Evie Thomas death: Judge blames father for injuries

Baby Evie Image copyright CAVENDISH
Image caption Evie Thomas died in February 2013

A man acquitted by a jury of fracturing his baby daughter's skull was responsible for inflicting her injuries, a judge has said.

Mr Justice Peter Jackson concluded that 16-week-old Evie, who died in February 2013, had been assaulted by her father Martin Thomas, from Wigan.

She suffered three skull fractures and more than a dozen broken ribs.

The judge made his conclusion public after a family court ruling relating to Mr Thomas and Evie's mother.

'Determined liar'

Lifting the normal reporting restrictions, Mr Justice Jackson said the law would be "a screen to hide the truth" if the father went unnamed.

Mr Thomas had been accused of causing grievous bodily harm.

He was acquitted by a jury at Liverpool Crown Court in October 2014.

Image copyright PAT ISAACS
Image caption A judge decided that Martin Thomas (above) assaulted his baby daughter
Image copyright CAVENDISH
Image caption Evie's mother Hayley Fisher was "entitled to be exonerated", the judge added

But, giving judgement in a custody dispute, Mr Justice Jackson said Mr Thomas was a "determined liar" who, on the balance of probabilities, had caused Evie's injuries.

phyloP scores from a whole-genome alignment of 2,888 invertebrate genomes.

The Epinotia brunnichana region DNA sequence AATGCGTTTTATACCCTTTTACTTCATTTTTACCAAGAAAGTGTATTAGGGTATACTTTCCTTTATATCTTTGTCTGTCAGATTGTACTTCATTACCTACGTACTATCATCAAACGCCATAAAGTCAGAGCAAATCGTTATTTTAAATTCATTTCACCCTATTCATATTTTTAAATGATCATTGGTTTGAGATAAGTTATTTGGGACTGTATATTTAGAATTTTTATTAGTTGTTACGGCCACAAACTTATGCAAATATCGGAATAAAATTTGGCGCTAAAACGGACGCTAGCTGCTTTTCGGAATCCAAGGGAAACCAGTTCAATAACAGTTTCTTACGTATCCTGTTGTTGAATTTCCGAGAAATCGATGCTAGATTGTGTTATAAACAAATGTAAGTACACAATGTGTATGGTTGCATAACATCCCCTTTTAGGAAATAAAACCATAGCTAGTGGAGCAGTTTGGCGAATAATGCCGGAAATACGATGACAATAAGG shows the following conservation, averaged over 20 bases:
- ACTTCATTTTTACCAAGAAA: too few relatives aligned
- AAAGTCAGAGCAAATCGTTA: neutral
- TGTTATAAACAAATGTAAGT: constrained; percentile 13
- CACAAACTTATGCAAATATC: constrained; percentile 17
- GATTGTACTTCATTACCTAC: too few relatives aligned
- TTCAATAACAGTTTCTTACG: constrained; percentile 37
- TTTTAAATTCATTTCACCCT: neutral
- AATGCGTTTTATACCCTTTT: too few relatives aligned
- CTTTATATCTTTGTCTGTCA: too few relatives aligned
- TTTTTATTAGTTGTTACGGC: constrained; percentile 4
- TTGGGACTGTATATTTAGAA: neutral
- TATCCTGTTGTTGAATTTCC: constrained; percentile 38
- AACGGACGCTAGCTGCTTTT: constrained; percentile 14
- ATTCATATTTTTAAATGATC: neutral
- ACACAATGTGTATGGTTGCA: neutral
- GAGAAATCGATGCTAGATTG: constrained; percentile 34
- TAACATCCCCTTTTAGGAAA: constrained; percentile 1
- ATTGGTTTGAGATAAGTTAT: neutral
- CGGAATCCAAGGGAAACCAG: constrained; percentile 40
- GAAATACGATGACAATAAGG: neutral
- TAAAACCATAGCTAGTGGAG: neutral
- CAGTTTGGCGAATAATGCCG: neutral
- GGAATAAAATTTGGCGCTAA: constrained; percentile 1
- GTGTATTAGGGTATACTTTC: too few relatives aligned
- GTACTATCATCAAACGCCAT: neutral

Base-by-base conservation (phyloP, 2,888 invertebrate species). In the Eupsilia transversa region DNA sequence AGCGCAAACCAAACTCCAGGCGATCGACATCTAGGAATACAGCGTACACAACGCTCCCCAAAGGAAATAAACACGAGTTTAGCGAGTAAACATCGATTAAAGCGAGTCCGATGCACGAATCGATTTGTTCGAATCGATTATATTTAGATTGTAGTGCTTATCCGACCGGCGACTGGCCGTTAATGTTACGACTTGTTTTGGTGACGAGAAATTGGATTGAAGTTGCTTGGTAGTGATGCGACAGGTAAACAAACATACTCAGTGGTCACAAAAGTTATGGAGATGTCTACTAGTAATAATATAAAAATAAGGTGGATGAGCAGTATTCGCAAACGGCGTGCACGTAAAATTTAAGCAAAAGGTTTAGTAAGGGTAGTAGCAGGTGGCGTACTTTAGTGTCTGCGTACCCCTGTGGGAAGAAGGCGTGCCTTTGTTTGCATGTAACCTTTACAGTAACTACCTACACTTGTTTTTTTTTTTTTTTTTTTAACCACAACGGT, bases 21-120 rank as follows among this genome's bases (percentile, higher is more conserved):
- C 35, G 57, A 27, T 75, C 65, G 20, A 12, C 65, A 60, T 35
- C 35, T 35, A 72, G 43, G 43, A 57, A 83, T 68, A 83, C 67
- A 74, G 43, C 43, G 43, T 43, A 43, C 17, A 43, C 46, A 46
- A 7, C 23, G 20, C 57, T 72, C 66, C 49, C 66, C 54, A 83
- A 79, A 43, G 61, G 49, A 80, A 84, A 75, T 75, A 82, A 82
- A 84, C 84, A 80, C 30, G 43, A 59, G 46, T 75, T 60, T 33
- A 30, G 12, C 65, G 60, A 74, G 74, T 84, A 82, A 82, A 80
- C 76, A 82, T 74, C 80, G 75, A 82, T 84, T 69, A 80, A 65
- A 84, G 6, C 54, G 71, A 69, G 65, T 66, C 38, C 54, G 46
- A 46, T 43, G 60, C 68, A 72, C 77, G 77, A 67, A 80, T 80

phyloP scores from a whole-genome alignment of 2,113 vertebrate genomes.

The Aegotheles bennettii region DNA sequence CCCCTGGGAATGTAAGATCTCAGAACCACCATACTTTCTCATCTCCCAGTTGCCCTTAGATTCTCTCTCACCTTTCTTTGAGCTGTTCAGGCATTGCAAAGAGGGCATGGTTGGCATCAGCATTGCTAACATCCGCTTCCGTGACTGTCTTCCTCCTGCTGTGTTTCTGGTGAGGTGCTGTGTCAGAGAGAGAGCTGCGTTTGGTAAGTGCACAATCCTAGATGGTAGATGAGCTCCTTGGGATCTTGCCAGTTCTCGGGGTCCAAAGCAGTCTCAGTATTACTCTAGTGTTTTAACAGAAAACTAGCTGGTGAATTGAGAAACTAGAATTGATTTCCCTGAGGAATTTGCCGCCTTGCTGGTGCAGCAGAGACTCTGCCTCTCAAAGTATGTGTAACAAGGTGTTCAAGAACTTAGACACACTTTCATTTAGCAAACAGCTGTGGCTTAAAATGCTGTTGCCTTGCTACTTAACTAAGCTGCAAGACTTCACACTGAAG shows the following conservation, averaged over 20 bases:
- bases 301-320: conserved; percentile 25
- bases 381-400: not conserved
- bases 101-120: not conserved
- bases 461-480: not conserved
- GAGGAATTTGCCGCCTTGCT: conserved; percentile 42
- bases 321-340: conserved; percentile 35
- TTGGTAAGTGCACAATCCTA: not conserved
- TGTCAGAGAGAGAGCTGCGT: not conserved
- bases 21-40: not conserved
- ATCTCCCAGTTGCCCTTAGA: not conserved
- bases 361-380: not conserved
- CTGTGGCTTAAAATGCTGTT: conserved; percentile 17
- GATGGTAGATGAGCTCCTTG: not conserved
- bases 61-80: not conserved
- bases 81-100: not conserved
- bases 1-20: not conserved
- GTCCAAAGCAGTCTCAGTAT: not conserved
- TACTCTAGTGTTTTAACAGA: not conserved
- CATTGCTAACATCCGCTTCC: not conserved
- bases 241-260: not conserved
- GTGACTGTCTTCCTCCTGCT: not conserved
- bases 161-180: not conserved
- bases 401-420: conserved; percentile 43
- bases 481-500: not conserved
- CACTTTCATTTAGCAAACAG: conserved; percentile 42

The girl's mother, Hayley Fisher, was "entitled to be exonerated", he added.

The judge said Miss Fisher had heard Mr Thomas "blame her for Evie's death" and blame another daughter for one of the skull fractures.

In a written ruling, published on Thursday, the senior family court judge said that "sole responsibility of Evie's injuries rests with the father".

He added that the assaults on Evie "significantly contributed" to her death which was "unascertained".

Mr Thomas told BBC North West Tonight's Clare Fallon: "I've been advised not to comment and I feel I have nothing more to say."

Family courts make far-reaching decisions, such as whether children should be taken into care or put up for adoption, or given contact with parents who are divorcing.

In this case, family proceedings took place in 2013 but the judge deferred the decision on the publication of his fact-finding conclusion.

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